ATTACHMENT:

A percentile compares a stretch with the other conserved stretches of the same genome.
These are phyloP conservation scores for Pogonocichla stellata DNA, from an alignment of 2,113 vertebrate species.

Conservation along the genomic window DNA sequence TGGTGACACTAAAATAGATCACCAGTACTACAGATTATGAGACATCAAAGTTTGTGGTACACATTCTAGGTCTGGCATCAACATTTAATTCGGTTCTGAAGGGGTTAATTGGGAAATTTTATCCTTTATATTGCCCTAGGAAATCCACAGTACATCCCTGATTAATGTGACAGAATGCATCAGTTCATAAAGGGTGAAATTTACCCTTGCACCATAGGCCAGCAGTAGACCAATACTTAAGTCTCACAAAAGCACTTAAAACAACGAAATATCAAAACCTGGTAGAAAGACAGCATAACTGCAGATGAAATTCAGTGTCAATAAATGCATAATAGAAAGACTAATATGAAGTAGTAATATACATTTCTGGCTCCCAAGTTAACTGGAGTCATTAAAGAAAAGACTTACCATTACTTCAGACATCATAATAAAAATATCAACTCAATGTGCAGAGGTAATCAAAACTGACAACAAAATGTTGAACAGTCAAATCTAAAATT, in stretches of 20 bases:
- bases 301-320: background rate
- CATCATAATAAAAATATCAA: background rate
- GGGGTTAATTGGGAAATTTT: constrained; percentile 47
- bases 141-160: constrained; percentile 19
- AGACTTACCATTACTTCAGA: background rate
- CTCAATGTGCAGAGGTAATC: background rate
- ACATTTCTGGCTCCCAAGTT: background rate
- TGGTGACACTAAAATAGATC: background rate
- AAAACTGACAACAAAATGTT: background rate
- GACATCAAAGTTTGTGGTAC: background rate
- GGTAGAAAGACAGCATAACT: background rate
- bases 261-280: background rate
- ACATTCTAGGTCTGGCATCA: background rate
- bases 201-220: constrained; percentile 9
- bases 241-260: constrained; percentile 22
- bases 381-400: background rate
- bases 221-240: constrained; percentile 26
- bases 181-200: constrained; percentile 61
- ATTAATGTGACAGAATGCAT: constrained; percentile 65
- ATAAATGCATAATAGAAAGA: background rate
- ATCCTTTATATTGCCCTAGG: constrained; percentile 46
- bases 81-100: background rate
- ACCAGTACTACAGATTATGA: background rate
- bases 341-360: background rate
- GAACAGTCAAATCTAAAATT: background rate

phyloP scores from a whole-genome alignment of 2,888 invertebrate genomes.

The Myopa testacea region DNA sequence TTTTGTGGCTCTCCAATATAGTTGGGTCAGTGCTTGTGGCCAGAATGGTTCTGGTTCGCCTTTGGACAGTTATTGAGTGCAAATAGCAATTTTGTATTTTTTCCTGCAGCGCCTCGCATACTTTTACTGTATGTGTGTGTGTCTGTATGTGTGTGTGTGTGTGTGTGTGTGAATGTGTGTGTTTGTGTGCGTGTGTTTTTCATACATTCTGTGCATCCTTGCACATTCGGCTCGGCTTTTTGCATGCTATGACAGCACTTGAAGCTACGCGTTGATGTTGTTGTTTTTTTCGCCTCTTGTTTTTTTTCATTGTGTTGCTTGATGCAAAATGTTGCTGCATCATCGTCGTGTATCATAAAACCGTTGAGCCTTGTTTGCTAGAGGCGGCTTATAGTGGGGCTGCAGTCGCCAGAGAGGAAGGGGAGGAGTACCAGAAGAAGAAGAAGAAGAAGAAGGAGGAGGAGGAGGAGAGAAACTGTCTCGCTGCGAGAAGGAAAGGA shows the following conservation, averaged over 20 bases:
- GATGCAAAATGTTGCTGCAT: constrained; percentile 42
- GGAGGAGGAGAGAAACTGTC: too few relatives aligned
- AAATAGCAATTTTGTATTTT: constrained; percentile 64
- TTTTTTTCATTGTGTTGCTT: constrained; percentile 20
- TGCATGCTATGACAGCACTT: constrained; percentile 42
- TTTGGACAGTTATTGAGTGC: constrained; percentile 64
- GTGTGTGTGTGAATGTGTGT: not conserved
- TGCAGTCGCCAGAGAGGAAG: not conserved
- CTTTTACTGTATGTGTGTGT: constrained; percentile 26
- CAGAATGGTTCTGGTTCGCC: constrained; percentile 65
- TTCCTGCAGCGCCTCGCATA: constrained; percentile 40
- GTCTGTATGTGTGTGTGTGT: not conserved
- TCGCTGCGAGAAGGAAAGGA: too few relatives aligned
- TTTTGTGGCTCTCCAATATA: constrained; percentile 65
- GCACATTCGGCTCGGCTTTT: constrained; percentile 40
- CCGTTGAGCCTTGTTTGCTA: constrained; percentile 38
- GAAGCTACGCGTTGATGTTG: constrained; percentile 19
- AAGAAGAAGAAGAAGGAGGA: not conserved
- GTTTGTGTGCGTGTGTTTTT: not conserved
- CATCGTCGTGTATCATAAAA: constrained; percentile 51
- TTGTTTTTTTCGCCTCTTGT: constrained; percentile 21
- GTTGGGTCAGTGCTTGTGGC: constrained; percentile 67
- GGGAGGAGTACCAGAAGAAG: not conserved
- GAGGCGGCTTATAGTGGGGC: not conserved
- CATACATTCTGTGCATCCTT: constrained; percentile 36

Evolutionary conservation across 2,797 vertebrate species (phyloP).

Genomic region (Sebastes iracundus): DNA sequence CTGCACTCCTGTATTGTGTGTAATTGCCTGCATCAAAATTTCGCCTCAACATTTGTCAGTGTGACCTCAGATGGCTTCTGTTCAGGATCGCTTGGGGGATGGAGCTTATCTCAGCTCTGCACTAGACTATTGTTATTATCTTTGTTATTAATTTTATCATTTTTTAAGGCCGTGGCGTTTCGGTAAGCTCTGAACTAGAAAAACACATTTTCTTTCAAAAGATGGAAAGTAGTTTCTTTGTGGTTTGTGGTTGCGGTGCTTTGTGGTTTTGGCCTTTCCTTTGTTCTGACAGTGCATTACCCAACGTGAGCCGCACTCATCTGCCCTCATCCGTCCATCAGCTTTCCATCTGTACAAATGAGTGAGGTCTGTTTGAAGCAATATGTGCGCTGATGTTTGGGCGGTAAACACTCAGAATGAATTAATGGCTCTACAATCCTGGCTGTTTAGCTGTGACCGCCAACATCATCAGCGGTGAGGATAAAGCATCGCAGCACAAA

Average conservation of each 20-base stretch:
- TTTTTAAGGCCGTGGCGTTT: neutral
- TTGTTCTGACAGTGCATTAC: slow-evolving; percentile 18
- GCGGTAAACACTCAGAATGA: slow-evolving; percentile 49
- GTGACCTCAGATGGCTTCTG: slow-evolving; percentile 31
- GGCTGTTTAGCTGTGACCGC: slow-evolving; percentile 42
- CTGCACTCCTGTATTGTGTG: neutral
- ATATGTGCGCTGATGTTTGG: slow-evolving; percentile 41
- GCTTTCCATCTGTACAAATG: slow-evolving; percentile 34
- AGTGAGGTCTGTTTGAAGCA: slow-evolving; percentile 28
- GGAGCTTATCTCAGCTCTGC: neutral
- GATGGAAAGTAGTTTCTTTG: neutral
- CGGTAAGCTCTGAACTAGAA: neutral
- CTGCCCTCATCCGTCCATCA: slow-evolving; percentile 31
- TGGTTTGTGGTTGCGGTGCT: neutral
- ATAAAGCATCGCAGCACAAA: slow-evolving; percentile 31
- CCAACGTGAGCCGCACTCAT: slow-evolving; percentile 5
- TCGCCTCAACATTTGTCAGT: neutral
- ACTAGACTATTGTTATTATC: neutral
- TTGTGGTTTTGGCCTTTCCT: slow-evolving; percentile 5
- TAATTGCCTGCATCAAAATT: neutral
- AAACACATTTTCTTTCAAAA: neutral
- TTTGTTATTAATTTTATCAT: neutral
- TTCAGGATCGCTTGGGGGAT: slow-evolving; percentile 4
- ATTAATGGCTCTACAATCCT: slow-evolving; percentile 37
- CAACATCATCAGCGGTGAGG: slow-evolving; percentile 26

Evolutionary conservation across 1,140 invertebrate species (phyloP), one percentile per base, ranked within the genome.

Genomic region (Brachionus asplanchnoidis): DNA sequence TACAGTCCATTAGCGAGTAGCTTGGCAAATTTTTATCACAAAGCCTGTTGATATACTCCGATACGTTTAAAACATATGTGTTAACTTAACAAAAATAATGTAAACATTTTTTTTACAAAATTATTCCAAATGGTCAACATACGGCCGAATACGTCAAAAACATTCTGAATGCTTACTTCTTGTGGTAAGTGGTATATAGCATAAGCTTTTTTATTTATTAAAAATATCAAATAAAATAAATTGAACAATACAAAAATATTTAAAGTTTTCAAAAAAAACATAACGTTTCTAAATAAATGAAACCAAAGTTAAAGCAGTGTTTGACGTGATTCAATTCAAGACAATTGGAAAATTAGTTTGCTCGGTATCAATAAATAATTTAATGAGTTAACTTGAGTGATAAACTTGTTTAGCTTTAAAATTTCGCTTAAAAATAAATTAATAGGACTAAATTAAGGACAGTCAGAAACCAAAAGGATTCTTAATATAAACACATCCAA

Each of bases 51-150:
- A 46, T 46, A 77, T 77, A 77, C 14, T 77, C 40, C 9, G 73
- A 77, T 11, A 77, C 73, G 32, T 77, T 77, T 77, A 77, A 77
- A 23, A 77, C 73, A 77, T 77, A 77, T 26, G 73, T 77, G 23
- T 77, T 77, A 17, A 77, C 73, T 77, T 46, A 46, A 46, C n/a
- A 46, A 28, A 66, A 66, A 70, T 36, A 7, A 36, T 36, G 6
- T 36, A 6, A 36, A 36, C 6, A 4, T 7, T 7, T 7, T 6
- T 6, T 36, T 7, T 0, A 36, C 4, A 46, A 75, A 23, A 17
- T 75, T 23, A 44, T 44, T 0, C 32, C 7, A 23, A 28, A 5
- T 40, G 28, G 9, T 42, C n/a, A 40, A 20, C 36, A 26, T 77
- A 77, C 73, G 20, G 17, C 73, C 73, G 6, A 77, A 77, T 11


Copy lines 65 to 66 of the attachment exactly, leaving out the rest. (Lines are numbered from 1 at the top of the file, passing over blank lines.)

- ATATGTGCGCTGATGTTTGG: slow-evolving; percentile 41
- GCTTTCCATCTGTACAAATG: slow-evolving; percentile 34